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Webster 1913 Edition


Become

Be-come′

,
Verb.
I.
[
imp.
Became
;
p. p.
Become
;
p. pr. & vb. n.
Becoming
.]
[OE.
bicumen
,
becumen
, AS.
becuman
to come to, to happen; akin to D.
bekomen
, OHG.a
piquëman
, Goth.
biquiman
to come upon, G.
bekommen
to get, suit. See
Be-
, and
Come
.]
1.
To pass from one state to another; to enter into some state or condition, by a change from another state, or by assuming or receiving new properties or qualities, additional matter, or a new character.
The Lord God . . . breathed into his nostrils the breath of life; and man
became
a living soul.
Gen. ii. 7.
That error now which is
become
my crime.
Milton.
2.
To come; to get.
[Obs.]
But, madam, where is Warwick then
become
!
Shakespeare
To become of
,
to be the present state or place of; to be the fate of; to be the end of; to be the final or subsequent condition of.
What is then
become of
so huge a multitude?
Sir W. Raleigh.

Be-come′

,
Verb.
T.
To suit or be suitable to; to be congruous with; to befit; to accord with, in character or circumstances; to be worthy of, or proper for; to cause to appear well; – said of persons and things.
It
becomes
me so to speak of so excellent a poet.
Dryden.
I have known persons so anxious to have their dress
become
them, as to convert it, at length, into their proper self, and thus actually to
become
the dress.
Coleridge.

Webster 1828 Edition


Become

BECOME

,
Verb.
I.
becum'. pret. became,
pp.
become.
1.
To pass from one state to another; to enter into some state or condition, by a change from another state or condition, or by assuming or receiving new properties or qualities, additional matter, or a new character; as, a cion becomes a tree.
The Lord God breathed into his nostrils the breath of like and man became a living soul.
To the Jew, I became a Jew.
2.
To become of, usually with what preceding; to be the fate of; to be the end of; to be the final or subsequent condition; as, what will become of our commerce? what will become of us?
In the present tense, it applies to place as well as condition. What has become of my friend? that is, where is he? as well as, what is his condition? Where is he become? used by Shakespeare and Spenser, is obsolete; but this is the sense in Saxon, where has he fallen?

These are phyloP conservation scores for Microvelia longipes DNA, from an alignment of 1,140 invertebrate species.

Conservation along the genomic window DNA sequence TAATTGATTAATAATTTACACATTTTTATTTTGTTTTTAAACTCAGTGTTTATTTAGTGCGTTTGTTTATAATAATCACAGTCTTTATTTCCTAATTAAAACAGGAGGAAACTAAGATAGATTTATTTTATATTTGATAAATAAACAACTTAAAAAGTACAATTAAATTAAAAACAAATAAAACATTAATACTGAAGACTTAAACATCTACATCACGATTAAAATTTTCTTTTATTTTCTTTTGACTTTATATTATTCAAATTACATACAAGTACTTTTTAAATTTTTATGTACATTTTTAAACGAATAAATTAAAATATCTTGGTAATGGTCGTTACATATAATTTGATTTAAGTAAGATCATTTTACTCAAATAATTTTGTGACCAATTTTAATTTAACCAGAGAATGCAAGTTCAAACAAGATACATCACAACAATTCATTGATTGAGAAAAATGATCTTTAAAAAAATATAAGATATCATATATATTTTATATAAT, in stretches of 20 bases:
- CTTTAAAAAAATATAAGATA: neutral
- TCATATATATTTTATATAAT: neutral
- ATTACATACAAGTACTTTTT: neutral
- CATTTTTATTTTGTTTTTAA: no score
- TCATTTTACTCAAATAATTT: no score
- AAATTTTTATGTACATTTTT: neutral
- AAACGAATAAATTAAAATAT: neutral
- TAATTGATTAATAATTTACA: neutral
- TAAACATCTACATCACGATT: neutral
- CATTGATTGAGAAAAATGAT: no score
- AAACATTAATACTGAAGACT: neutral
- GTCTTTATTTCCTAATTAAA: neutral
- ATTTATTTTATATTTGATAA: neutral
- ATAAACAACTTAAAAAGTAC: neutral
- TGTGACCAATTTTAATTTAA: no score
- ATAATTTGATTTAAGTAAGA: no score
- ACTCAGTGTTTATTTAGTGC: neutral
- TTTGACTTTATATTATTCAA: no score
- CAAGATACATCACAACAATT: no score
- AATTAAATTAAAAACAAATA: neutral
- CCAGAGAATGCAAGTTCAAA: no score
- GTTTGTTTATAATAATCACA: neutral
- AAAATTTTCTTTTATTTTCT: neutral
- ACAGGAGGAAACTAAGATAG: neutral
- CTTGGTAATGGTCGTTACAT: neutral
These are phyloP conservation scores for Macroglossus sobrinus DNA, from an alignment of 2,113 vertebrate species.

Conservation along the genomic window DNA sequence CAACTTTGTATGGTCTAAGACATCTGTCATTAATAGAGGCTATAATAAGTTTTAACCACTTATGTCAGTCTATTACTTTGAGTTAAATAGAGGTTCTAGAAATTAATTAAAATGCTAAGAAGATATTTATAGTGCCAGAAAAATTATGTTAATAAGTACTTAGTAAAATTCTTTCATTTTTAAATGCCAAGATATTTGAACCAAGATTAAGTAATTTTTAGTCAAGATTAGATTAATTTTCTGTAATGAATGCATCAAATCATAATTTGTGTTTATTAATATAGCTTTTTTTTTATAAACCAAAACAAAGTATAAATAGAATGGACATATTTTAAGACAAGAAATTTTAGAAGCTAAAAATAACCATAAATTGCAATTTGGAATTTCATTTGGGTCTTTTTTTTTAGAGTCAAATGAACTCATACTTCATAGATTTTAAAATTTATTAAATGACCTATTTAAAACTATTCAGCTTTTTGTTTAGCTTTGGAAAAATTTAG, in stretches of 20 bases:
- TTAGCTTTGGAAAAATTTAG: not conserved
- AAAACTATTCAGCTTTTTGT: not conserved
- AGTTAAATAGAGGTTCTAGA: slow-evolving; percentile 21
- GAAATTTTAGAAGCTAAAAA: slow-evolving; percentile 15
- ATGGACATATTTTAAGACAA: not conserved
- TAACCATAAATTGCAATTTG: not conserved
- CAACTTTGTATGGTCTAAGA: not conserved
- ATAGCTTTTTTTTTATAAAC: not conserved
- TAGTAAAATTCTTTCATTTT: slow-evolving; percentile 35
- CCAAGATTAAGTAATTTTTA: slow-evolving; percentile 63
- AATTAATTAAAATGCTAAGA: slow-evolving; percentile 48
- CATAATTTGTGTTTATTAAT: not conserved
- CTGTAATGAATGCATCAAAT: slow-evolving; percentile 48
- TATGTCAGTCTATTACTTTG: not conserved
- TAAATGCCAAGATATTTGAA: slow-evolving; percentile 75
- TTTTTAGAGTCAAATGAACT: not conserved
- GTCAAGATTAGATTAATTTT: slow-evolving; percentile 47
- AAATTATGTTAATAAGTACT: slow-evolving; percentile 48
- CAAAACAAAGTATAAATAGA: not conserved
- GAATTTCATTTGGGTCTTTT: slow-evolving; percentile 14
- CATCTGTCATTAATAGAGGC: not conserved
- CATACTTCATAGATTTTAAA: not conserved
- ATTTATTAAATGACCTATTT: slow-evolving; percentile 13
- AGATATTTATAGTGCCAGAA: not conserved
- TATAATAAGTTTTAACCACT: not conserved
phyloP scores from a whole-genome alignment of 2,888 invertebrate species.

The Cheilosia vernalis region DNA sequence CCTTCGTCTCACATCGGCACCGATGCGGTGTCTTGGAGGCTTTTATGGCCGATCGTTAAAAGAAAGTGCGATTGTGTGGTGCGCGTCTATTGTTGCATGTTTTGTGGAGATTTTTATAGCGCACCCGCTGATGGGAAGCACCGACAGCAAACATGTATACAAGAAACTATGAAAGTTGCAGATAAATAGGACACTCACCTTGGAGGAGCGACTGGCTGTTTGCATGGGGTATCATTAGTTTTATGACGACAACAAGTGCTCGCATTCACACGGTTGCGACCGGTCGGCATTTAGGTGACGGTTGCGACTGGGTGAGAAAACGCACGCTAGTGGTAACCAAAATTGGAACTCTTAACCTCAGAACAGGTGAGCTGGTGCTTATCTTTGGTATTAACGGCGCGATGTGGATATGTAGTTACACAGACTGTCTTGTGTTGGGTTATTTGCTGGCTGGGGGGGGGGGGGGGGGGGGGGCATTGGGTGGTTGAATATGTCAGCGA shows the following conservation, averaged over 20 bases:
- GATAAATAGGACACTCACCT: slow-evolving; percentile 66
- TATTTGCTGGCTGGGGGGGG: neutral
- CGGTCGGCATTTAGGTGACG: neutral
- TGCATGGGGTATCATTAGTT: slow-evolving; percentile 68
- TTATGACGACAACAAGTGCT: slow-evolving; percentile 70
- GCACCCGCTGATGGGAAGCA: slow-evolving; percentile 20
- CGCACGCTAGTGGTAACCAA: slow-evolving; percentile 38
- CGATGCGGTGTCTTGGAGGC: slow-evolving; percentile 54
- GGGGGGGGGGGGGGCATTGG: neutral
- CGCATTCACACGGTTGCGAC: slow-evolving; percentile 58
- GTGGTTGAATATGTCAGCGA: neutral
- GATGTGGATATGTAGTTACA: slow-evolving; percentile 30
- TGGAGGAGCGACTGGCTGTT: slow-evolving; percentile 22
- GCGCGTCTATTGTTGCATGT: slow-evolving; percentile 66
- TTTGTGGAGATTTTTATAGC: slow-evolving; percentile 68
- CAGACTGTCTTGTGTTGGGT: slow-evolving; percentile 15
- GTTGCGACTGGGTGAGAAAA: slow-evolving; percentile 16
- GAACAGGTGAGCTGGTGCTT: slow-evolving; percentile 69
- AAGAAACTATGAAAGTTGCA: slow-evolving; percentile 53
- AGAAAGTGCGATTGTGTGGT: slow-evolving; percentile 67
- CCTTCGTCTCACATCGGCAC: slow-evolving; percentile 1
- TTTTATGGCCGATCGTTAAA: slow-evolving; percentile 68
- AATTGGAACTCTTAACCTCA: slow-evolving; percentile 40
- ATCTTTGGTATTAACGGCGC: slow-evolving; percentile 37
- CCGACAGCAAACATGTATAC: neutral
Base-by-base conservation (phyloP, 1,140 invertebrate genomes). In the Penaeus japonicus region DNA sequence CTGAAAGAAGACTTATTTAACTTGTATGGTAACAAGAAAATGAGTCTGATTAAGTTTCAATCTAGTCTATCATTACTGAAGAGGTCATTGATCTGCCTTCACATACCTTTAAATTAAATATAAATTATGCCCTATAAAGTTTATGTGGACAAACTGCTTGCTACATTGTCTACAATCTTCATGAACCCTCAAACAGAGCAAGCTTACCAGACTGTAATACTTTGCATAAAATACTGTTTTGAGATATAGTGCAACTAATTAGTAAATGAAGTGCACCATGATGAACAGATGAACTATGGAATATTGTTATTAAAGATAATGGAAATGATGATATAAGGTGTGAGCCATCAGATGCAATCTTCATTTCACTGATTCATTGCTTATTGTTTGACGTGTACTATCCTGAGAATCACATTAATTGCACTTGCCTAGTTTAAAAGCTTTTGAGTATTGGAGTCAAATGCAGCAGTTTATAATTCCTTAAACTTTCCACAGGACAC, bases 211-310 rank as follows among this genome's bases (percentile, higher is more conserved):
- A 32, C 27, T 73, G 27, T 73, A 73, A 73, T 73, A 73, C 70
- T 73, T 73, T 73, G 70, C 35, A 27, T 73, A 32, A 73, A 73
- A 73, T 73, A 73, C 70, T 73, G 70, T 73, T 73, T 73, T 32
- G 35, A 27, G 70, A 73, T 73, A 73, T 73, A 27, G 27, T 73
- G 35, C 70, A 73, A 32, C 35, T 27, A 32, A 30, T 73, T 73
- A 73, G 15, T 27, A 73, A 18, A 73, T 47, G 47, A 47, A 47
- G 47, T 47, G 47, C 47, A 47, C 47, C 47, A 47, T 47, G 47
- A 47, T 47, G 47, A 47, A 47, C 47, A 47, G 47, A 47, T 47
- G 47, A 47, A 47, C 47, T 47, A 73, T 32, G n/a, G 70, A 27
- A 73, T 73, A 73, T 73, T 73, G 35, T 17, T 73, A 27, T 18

BECOME

,
Verb.
T.
In general, to suit or be suitable; to be congruous; to befit; to accord with, in character or circumstances; to be worthy of, decent or proper. It is used in the same sense applied to persons or things.
If I become not a cart as well as another man.
This use of the word however is less frequent, the verb usually expressing the suitableness of things, to persons or to other things; as, a robe becomes a prince.
It becomes not a cart as well as another man.

Definition 2022


become

become

English

Verb

become (third-person singular simple present becomes, present participle becoming, simple past became or (nonstandard) becomed, past participle become or (rare, dialectal) becomen)

  1. (intransitive, obsolete) To arrive, come (to a place). [9th-18thc.]
    • 1485, Sir Thomas Malory, chapter ii, in Le Morte Darthur, book XVIII:
      & thenne the noble knyghte sire Launcelot departed with ryghte heuy chere sodenly / that none erthely creature wyste of hym / nor where he was become / but sir Bors
    • William Shakespeare (1564-1616)
      But, madam, where is Warwick then become?
  2. (copulative) To come about; happen; come into being; arise. [from 12thc.]
    What became of him after he was let go?
    It hath becomen so that many a man had to sterve.
  3. (copulative) begin to be; turn into. [from 12thc.]
    She became a doctor when she was 25.
    The weather will become cold after the sun goes down.
    • 1898, Winston Churchill, chapter 8, in The Celebrity:
      The humor of my proposition appealed more strongly to Miss Trevor than I had looked for, and from that time forward she became her old self again; for, even after she had conquered her love for the Celebrity, the mortification of having been jilted by him remained.
    • 2012 May 13, Alistair Magowan, Sunderland 0-1 Man Utd”, in BBC Sport:
      Then, as the Sunderland fans' cheers bellowed around the stadium, United's title bid was over when it became apparent City had pinched a last-gasp winner to seal their first title in 44 years.
    • 2013 May-June, William E. Conner, An Acoustic Arms Race”, in American Scientist, volume 101, number 3, page 206-7:
      Earless ghost swift moths become “invisible” to echolocating bats by forming mating clusters close (less than half a meter) above vegetation and effectively blending into the clutter of echoes that the bat receives from the leaves and stems around them.
  4. (transitive) To be proper for; to befit. [from 13thc.]
    • 1892, Ambrose Bierce, “The Applicant,” in The Collected Works of Ambrose Bierce, Volume II: In the Midst of Life (Tales of Soldiers and Civilians), New York: Gordian Press, 1966,
      He was hatted, booted, overcoated, and umbrellaed, as became a person who was about to expose himself to the night and the storm on an errand of charity []
    • 1930, Duff Cooper, Talleyrand, Folio Society, 2010, p.7:
      His ordination [] enabled him to be independent of his parents, and to afford a manner of living which became his rank rather than his calling.
  5. (transitive) Of an adornment, piece of clothing etc.: to look attractive on (someone). [from 14thc.]
    That dress really becomes you.

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Most common English words before 1923: body · point · letter · #347: become · became · second · United